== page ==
Unexplained wealth orders - should we expect a resurgence?

What is an Unexplained Wealth Order?

Unexplained Wealth Orders (“UWO”) were introduced by the Criminal Finances Act 2017 as an investigative tool for UK enforcement authorities to combat the flow of dirty money into the UK. UWOs can be used to compel an individual, trust or company to provide information about legal ownership and the source of funds used to obtain assets. The purpose is to enable UK enforcement authorities to examine the financial activities of those whose assets are believed to far exceed what could be acquired by their legitimate income.

Although UWOs do not provide the power to seize or recover property, these are intended to be used alongside the civil recovery powers granted under the Proceeds of Crime Act 2002 to effect recovery of the identified assets.

Key features of a UWO are that the burden of proof is on the Respondent (the person the order is being sought against) rather than the enforcement agency and there is no need for a criminal conviction or civil judgment – a UWO can be sought without any civil or criminal proceedings having even commenced.

As of January 2022, UWOs had very limited success with only one case resulting in the recovery of assets. The UK enforcement agencies have suffered heavy blows in the UK courts, most significantly in National Crime Agency v Baker, where the UK High Court discharged three UWOs in respect of properties ultimately owned by the family of Rakhat Aliyev, a deceased Kazakh official.

UWOs can be used to compel an individual, trust or company to provide information about legal ownership and the source of funds used to obtain assets.

Change of approach

To address the difficulties faced by the UK enforcement agencies, the legislation was very recently amended by the Economic Crime (Transparency and Enforcement) Act 2022 with the intention of significantly expanding and increasing the use of UWOs.

In its policy paper, the UK government stated:

“The Act is designed to reform and strengthen the UK’s UWO regime to enable law enforcement to investigate the origin of property and recover the proceeds of crime.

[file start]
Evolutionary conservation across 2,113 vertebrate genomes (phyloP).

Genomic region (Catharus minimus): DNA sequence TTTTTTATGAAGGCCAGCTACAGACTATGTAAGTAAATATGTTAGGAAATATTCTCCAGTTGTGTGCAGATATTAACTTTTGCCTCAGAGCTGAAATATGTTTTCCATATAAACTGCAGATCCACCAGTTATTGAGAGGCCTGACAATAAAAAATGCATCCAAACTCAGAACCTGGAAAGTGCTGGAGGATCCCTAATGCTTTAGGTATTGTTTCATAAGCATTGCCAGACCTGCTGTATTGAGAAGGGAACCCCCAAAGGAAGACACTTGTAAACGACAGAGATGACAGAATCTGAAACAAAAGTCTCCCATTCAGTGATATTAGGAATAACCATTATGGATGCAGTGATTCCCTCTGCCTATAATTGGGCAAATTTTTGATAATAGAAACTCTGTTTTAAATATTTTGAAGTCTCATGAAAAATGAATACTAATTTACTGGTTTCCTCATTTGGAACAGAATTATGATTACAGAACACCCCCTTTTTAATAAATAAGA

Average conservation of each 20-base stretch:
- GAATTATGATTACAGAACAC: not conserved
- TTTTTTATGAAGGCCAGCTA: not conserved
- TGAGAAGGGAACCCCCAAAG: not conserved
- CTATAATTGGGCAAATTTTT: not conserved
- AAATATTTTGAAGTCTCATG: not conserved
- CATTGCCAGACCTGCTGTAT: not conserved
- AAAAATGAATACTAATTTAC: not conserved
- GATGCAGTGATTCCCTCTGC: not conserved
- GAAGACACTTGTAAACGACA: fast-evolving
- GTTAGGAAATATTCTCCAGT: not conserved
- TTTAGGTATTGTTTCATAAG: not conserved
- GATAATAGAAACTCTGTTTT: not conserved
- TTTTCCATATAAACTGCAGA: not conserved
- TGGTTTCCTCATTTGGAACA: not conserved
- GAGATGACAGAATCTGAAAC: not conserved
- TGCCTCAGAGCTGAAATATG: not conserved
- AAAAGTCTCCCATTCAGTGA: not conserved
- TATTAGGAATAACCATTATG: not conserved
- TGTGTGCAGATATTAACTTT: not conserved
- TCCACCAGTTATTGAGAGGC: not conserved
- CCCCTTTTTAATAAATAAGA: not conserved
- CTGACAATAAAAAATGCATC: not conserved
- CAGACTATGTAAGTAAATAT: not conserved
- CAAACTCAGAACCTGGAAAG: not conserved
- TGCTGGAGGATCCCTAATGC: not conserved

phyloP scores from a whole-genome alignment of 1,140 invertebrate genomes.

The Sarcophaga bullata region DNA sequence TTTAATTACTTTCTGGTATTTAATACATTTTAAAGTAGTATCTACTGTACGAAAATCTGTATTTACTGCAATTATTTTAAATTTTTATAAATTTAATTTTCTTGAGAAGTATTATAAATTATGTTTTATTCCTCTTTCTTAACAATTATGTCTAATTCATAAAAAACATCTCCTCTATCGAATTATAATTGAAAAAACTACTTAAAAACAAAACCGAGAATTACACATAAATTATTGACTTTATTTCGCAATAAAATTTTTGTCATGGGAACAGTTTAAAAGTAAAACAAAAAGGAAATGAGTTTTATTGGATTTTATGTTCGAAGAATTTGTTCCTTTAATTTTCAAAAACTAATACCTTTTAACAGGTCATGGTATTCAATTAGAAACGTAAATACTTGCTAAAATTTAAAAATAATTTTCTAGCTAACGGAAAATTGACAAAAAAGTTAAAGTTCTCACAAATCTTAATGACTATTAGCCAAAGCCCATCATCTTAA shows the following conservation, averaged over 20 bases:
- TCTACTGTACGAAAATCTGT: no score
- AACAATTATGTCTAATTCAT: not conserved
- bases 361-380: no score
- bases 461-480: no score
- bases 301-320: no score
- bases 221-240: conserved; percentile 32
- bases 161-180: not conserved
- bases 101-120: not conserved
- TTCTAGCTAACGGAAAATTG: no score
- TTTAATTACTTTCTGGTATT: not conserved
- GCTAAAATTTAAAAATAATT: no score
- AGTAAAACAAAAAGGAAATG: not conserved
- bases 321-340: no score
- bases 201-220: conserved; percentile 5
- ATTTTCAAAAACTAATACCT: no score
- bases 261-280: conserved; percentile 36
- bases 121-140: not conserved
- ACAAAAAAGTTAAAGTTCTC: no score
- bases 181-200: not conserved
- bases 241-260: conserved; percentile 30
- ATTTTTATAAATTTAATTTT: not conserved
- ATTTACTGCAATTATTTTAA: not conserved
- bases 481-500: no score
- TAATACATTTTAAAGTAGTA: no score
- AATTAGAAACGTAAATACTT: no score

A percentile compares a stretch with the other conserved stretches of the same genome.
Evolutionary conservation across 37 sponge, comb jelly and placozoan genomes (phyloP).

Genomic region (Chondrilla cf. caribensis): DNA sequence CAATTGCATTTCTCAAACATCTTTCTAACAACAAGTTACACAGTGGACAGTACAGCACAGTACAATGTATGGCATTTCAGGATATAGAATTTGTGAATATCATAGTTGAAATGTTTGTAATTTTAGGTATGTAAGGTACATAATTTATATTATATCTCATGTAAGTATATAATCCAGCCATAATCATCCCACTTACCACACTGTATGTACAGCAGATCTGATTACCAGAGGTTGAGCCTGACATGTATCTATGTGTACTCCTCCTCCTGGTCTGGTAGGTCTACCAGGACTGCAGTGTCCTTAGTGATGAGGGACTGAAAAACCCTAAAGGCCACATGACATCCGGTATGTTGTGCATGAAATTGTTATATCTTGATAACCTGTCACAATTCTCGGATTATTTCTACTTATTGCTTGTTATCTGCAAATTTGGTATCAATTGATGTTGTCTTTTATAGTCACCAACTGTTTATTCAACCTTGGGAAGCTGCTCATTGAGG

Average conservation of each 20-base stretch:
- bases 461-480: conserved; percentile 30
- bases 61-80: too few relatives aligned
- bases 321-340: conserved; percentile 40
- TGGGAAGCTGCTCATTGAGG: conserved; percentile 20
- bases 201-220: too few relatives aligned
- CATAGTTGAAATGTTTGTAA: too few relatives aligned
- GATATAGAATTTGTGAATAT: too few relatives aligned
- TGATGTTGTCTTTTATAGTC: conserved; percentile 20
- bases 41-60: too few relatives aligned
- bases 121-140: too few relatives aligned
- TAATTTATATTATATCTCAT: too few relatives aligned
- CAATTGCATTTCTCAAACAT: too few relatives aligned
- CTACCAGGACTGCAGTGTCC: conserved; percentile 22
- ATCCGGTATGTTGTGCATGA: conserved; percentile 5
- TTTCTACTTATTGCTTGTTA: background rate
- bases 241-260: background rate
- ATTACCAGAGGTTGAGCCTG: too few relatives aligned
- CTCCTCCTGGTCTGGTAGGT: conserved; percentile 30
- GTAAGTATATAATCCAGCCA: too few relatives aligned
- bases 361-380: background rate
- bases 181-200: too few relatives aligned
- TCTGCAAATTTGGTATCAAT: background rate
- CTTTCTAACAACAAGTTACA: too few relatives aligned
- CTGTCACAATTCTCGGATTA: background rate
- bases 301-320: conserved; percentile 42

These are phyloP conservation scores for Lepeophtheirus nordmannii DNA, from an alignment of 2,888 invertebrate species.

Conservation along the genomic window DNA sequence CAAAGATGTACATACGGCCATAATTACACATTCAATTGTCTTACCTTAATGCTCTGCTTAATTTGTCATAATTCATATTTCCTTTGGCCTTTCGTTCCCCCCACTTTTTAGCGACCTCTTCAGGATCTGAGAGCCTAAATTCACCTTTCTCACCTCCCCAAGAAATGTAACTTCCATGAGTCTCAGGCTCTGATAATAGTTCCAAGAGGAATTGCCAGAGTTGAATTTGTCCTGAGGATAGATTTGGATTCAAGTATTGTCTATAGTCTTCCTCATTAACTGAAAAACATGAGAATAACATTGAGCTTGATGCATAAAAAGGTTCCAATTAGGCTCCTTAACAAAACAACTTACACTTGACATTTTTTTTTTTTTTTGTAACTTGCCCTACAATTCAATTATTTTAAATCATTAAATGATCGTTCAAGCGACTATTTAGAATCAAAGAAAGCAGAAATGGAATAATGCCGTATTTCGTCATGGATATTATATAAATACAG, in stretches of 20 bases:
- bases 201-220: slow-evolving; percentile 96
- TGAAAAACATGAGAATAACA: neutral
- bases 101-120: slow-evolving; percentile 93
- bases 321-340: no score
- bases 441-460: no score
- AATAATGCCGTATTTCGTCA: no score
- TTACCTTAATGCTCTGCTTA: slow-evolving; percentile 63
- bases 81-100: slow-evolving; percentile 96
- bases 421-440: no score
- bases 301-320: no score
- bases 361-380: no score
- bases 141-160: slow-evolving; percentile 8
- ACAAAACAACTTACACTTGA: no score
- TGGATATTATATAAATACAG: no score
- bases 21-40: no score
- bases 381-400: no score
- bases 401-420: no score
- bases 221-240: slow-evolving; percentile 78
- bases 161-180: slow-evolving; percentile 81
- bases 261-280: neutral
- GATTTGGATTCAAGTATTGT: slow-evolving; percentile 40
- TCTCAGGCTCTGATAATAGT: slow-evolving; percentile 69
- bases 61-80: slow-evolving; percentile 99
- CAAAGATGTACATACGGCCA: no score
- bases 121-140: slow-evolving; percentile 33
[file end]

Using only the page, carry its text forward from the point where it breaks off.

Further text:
The measures in the Act aim to strengthen the UK’s fight against serious economic crime; to clarify the scope of UWO powers; and to increase and reinforce operational confidence in using UWO powers. The key reforms will enable UWOs to be sought against property held in trust and other complex ownership structures such as opaque foundations.”

The fear of incurring substantial legal costs in the event of failure appears to have been a significant factor which led to the curtailment of the use of UWOs following the NCA’s expensive defeat in the Aliyev case. With the amendment to the cost rules, law enforcement agencies are likely to be emboldened to pursue UWOs that might otherwise have been considered at higher risk of a successful challenge by a respondent.

When can UWOs be used?

Previously, a UWO could only be made against two categories of persons – a politically exposed person or an individual where there were reasonable grounds to suspect they may be involved in serious crime.

The court also had to be satisfied that there were “reasonable grounds for suspecting that the known sources of the respondent’s lawfully obtained income would have been insufficient for the purposes of enabling the respondent to obtain the property.”

The Act has amended the UWO regime in a number of important respects:

1. A UWO can now be obtained against a third category of persons, namely a “responsible officer” of an entity that owns the property identified in the order, to cover situations where a respondent to a UWO is a trust or corporate structure rather than an individual. A “responsible officer” would include a director, manager or partner, whether situated in the UK or overseas, even where they personally do not own or control the property.